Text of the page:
When you’re shopping for car insurance, it can be easy to get swept up by the peace of mind that the vast array of paid-for add-ons purport to offer. From legal expenses insurance, enhanced courtesy car, key cover – these will all help soften the blow should something go wrong, but the costs can quickly mount up.
Excess protection insurance sits in this bucket of add-ons and I can see the appeal.
When you buy insurance, setting a higher excess – which is your contribution to the cost of a claim – can lower your premiums, as your insurer rewards you for committing to pay more towards a claim.
The downside of using this tactic, however, is that a high excess can make claiming for small repairs uneconomical and bigger repairs unaffordable, especially if you need to make multiple claims in a year. This is where excess protection can help. It refunds some or all the excess you must pay when you make a qualifying claim. But watch out, there can be tricky terms within the policies that can undermine the value.
Our research has found, for example, that some policies won’t pay out for certain types of claims, such as windscreen repairs.
You’re also already paying out for no-claims bonus protection. A no-claims bonus is a discount applied to your car insurance to reward you for not making a claim on your policy.
You might get 30 per cent after a year of no claims, and this discount increases for each year no claims are made. By the time you have five years’ worth of claims, you could benefit from a 60 per cent - 80 per cent discount.
This can be incredibly valuable, but the discounts can be eroded by making claims. This can bump the discount back down to what it had been in previous years. But buying no-claims bonus protection can protect this discount if you do need to make a claim.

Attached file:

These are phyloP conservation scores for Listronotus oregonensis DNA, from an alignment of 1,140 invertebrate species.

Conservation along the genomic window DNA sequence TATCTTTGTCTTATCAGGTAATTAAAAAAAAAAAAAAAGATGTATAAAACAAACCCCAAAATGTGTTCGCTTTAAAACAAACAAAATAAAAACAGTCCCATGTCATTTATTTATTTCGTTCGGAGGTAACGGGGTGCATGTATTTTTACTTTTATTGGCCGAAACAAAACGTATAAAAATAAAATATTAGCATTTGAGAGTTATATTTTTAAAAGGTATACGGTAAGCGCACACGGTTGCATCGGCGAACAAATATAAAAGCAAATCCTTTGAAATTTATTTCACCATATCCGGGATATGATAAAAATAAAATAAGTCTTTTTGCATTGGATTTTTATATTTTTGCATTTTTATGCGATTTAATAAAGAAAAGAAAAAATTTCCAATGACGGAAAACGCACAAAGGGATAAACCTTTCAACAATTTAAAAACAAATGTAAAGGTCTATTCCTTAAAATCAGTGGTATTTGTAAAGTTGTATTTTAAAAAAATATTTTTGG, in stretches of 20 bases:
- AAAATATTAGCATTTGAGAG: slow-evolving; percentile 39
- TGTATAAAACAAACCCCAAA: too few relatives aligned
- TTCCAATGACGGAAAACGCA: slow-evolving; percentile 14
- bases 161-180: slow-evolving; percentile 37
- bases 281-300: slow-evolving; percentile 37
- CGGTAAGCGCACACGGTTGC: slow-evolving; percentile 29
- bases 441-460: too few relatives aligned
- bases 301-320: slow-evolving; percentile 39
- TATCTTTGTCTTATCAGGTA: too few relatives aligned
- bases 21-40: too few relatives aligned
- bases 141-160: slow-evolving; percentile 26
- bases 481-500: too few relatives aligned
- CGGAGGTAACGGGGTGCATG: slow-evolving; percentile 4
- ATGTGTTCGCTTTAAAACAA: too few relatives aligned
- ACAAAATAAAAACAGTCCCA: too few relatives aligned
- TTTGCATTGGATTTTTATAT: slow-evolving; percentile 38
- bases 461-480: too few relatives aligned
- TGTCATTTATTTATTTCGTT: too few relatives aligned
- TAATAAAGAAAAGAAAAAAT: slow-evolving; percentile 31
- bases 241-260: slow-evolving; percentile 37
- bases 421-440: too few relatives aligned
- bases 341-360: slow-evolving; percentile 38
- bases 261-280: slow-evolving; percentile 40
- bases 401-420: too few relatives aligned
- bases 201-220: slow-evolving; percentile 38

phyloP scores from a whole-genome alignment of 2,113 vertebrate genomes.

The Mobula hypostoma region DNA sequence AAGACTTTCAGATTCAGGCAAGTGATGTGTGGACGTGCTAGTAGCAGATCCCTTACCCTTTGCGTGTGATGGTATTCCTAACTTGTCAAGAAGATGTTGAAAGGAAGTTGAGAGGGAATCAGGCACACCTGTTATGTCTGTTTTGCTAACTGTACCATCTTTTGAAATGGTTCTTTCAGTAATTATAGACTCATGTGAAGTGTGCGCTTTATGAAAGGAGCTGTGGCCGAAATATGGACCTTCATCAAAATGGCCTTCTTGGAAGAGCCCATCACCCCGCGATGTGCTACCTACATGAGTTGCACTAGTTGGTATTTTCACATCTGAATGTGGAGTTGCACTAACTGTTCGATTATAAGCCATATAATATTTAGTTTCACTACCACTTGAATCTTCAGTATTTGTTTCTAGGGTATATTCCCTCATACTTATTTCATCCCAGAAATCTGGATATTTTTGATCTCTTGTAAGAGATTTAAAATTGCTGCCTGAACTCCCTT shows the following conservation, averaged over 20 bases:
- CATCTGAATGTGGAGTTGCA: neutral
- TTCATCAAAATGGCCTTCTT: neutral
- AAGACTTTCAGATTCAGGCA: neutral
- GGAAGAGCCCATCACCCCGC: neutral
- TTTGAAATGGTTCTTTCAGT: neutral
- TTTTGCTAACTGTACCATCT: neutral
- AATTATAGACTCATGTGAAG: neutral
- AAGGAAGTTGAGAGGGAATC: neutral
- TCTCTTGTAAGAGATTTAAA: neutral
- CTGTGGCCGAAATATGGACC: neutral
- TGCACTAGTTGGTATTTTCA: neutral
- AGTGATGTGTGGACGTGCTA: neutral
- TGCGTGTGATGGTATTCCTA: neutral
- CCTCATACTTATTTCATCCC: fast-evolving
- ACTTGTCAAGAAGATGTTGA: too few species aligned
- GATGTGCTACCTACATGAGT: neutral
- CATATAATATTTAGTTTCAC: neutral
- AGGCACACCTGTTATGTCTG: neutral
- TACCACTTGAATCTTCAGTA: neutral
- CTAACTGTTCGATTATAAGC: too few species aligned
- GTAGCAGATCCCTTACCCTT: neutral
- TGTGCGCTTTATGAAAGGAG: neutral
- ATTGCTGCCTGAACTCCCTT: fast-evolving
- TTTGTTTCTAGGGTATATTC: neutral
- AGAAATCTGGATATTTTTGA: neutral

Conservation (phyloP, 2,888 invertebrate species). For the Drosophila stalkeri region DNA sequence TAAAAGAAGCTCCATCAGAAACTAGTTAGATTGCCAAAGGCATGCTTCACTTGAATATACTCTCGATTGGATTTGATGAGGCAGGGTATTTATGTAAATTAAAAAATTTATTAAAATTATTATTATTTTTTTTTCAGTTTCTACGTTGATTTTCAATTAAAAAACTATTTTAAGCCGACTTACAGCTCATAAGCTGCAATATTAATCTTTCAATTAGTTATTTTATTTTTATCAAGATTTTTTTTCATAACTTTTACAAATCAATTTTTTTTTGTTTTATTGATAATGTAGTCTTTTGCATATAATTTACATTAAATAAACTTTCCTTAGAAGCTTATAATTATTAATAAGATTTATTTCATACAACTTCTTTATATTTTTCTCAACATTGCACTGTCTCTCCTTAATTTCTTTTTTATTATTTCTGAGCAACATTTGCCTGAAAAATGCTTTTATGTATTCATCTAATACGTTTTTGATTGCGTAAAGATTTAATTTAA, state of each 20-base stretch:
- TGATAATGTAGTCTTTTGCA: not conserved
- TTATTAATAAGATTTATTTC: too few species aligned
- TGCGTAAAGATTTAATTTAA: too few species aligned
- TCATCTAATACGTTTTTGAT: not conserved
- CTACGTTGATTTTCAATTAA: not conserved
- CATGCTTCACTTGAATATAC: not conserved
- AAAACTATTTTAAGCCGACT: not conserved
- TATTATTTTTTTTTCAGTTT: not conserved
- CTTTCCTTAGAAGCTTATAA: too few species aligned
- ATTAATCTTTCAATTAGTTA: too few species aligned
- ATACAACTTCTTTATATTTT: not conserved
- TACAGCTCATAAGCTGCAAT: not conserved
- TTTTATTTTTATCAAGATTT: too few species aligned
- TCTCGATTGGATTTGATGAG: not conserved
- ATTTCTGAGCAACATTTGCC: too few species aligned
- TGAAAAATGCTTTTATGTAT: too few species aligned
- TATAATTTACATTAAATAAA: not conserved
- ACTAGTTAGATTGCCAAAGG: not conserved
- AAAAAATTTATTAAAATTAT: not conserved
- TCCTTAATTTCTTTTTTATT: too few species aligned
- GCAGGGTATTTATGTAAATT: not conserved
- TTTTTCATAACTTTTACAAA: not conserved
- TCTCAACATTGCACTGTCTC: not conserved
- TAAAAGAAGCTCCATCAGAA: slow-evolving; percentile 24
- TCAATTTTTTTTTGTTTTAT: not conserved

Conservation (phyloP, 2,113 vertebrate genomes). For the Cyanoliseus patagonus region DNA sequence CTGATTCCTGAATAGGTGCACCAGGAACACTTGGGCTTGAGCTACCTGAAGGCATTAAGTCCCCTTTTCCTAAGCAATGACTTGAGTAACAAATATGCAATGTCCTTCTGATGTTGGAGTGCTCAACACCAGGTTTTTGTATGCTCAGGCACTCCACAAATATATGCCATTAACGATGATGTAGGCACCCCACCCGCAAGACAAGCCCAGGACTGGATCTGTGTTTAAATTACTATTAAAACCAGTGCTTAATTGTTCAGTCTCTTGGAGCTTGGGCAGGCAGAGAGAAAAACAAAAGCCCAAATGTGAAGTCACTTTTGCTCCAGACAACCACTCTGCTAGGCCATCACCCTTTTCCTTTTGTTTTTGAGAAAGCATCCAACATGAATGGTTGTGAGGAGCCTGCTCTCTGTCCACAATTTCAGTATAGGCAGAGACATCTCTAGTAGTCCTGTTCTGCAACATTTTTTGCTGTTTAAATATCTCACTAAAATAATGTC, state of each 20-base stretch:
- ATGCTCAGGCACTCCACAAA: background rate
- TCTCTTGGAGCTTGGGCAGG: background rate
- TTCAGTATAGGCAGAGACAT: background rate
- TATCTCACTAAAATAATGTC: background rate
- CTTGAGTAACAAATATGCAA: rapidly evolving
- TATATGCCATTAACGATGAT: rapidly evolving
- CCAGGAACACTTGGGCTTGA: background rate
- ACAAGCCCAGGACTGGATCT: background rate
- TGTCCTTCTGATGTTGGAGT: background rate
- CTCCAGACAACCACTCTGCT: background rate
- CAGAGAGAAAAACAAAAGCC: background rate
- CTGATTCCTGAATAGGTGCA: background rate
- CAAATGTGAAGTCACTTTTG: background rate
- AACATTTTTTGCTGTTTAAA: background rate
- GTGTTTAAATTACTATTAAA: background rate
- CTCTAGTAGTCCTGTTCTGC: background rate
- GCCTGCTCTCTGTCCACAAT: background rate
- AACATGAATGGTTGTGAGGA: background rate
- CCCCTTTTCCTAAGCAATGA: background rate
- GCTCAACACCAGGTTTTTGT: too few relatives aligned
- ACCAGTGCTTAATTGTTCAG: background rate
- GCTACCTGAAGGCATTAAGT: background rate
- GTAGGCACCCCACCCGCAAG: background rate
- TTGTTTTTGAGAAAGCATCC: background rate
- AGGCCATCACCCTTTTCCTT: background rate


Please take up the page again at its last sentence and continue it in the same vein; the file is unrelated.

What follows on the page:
It is another added extra that you can buy with your insurance and will prevent a limited number of claims (two or three claims over a three-year period is common) from having an impact on your no-claims bonus.
It typically costs around £60 a year, and the bigger your no claims bonus, the more worthwhile it is paying for this cover.
This doesn’t mean that it will stop your premiums rising if you need to make a claim.
While you are protecting your discount, the insurer may price your policy in the future at a higher level because it thinks you’re riskier and more likely to make a claim in the future.
So, while you may be able to retain, say, a 60 per cent discount on your policy, what that discount is applied to may be higher.
What this comes down to is really whether you think you can afford to pay the £650 excess to make a claim.
Given that you have built up multiple years of no-claims bonuses, that suggests you’re less likely to make a claim and less likely to use the excess protection cover.
And if you opt to pay for both the excess cover and the no-claims protection, you’re adding £100 a year to your car insurance costs, when the greatest value is likely to come from the no-claims protection.
Gareth Shaw is the head of money at which.co.uk.
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